Nodule Formation 

Nodule formation  involves a sequence  of multiple interactions between  Rhizobium  and roots of the host plant. Principle  stages in the nodule formation are summarised as follows: 

Rhizobia multiply and colonise the surrounding  of roots and get attached to epidermal  and root hair cells. The root_ hairs curl and the bacteria invade  the root_ hair. An infection thread is produced carrying  the bacteria  into the cortex of the root, where they initiate the nodule formation  in the cortex of the root. Then the bacteria  are released from the thread into the cortex of the root. Then the bacteria  are released  from the  thread into the cells which leads to the differentiation of specialised nitrogen fixing  cells. The  nodule thus formed, establishes a direct vascular  connection  with the host for exchange of nutrients. These events are depicted .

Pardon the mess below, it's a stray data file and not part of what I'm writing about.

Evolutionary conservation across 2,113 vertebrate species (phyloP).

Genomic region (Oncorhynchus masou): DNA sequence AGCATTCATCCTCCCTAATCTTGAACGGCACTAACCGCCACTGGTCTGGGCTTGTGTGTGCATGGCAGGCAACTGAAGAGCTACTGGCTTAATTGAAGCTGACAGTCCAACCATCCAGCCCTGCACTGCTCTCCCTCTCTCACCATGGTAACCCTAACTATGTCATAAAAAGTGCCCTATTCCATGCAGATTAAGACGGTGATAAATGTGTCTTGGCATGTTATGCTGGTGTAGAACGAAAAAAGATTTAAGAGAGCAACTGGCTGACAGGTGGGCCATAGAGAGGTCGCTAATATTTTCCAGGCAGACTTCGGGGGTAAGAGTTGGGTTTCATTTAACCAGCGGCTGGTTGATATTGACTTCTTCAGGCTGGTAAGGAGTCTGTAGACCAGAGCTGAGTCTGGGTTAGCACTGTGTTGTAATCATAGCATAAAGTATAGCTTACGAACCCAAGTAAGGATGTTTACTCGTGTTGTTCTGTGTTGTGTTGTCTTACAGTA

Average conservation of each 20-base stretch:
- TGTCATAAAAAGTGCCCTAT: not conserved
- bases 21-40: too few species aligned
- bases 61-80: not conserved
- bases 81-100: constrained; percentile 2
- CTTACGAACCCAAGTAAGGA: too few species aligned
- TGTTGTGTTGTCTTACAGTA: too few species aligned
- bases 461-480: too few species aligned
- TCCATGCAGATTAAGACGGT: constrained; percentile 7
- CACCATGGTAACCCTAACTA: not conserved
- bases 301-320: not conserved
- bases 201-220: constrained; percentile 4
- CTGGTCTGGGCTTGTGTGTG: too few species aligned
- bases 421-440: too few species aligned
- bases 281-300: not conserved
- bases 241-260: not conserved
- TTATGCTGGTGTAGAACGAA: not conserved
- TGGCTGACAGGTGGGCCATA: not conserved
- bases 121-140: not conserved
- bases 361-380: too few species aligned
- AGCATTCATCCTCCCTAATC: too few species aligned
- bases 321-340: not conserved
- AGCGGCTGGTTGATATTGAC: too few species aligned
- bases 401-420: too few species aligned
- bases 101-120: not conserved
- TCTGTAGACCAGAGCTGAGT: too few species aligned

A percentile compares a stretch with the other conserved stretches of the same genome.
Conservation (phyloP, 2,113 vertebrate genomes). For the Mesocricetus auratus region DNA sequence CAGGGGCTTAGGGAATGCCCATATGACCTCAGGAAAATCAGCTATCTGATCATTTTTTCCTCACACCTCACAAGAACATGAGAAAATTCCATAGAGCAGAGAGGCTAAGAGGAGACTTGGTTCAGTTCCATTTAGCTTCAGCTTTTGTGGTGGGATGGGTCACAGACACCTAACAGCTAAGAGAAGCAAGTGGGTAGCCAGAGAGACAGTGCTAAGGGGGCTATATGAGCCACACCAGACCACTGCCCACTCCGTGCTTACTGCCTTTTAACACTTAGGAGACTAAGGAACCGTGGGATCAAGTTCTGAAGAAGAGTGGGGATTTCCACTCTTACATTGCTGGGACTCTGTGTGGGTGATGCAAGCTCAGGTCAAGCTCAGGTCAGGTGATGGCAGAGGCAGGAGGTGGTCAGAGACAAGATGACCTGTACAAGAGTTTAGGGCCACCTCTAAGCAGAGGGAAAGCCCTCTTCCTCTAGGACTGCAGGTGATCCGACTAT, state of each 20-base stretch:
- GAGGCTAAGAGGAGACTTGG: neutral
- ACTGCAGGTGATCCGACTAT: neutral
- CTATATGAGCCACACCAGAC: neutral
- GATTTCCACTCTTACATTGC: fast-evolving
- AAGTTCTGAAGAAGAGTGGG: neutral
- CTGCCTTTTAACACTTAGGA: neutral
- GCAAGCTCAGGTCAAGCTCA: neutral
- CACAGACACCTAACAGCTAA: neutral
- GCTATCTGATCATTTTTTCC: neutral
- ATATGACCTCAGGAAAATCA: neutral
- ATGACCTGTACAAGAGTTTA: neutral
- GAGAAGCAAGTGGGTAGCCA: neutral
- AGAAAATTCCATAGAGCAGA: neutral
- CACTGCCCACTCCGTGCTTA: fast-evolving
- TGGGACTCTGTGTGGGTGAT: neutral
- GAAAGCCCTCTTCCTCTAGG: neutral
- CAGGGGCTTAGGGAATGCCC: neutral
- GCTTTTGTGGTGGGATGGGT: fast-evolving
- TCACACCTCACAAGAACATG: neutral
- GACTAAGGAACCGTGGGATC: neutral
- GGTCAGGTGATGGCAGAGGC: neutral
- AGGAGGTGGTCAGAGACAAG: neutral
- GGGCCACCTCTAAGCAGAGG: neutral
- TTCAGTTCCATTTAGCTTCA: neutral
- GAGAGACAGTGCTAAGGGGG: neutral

The nodule contains  all the necessary  biochemical  components,   such as the enzyme nitrogenase  and leghaemoglobin. The enzyme  nitrogenase is a Mo_ Fe protein  and catalyses the conversion of atmospheric  nitrogen to ammonia, the first stable product  of nitrogen fixation. 

  Development of root nodules in soyabean: 

(a) Rhizobium  bacteria  contact a susceptible  root hair, divide near  it, 

(b) Successful infection  of the root hair causes it to curl.

(c) Infected thread  carries the bacteria  to the inner cortex. The bacteria  get modified  into rod_ shaped bacteroids  and cause inner cortical  and pericycle  cells to divide. Division  and growth of cortical and pericycle cells lead  to nodule formation  

(d) A mature nodule is complete with vascular  tissues  continuous  with those of the root. 

 The reaction  is as follows: